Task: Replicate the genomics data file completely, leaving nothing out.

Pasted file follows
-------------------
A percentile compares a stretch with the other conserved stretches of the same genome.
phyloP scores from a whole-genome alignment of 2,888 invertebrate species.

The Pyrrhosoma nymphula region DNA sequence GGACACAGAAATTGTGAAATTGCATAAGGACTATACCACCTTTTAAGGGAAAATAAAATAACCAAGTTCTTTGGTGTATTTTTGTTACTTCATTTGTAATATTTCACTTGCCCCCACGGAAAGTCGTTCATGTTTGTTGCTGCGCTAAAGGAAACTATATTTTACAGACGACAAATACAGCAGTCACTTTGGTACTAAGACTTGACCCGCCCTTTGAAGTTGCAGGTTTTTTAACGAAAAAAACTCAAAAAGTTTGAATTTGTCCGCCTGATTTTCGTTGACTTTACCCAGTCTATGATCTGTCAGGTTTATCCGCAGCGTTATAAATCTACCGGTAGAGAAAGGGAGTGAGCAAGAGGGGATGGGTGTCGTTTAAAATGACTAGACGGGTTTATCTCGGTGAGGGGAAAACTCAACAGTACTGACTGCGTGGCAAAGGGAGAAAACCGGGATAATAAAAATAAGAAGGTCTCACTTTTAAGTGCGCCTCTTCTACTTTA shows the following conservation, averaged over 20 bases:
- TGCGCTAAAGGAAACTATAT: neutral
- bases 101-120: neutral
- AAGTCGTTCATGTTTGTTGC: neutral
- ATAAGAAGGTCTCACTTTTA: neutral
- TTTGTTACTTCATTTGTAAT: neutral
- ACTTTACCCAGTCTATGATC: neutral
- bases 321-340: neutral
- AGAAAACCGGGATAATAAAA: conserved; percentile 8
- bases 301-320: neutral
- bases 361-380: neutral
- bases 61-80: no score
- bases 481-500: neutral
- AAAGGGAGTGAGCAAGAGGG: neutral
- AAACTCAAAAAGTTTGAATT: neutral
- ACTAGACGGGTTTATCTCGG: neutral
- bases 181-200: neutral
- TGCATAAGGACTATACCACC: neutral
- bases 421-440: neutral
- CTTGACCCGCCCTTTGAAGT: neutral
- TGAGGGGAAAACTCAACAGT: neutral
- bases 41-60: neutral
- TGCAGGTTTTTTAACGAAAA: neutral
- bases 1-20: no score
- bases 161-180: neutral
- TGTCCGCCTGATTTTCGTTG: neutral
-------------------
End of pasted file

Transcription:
A percentile compares a stretch with the other conserved stretches of the same genome.
phyloP scores from a whole-genome alignment of 2,888 invertebrate species.

The Pyrrhosoma nymphula region DNA sequence GGACACAGAAATTGTGAAATTGCATAAGGACTATACCACCTTTTAAGGGAAAATAAAATAACCAAGTTCTTTGGTGTATTTTTGTTACTTCATTTGTAATATTTCACTTGCCCCCACGGAAAGTCGTTCATGTTTGTTGCTGCGCTAAAGGAAACTATATTTTACAGACGACAAATACAGCAGTCACTTTGGTACTAAGACTTGACCCGCCCTTTGAAGTTGCAGGTTTTTTAACGAAAAAAACTCAAAAAGTTTGAATTTGTCCGCCTGATTTTCGTTGACTTTACCCAGTCTATGATCTGTCAGGTTTATCCGCAGCGTTATAAATCTACCGGTAGAGAAAGGGAGTGAGCAAGAGGGGATGGGTGTCGTTTAAAATGACTAGACGGGTTTATCTCGGTGAGGGGAAAACTCAACAGTACTGACTGCGTGGCAAAGGGAGAAAACCGGGATAATAAAAATAAGAAGGTCTCACTTTTAAGTGCGCCTCTTCTACTTTA shows the following conservation, averaged over 20 bases:
- TGCGCTAAAGGAAACTATAT: neutral
- bases 101-120: neutral
- AAGTCGTTCATGTTTGTTGC: neutral
- ATAAGAAGGTCTCACTTTTA: neutral
- TTTGTTACTTCATTTGTAAT: neutral
- ACTTTACCCAGTCTATGATC: neutral
- bases 321-340: neutral
- AGAAAACCGGGATAATAAAA: conserved; percentile 8
- bases 301-320: neutral
- bases 361-380: neutral
- bases 61-80: no score
- bases 481-500: neutral
- AAAGGGAGTGAGCAAGAGGG: neutral
- AAACTCAAAAAGTTTGAATT: neutral
- ACTAGACGGGTTTATCTCGG: neutral
- bases 181-200: neutral
- TGCATAAGGACTATACCACC: neutral
- bases 421-440: neutral
- CTTGACCCGCCCTTTGAAGT: neutral
- TGAGGGGAAAACTCAACAGT: neutral
- bases 41-60: neutral
- TGCAGGTTTTTTAACGAAAA: neutral
- bases 1-20: no score
- bases 161-180: neutral
- TGTCCGCCTGATTTTCGTTG: neutral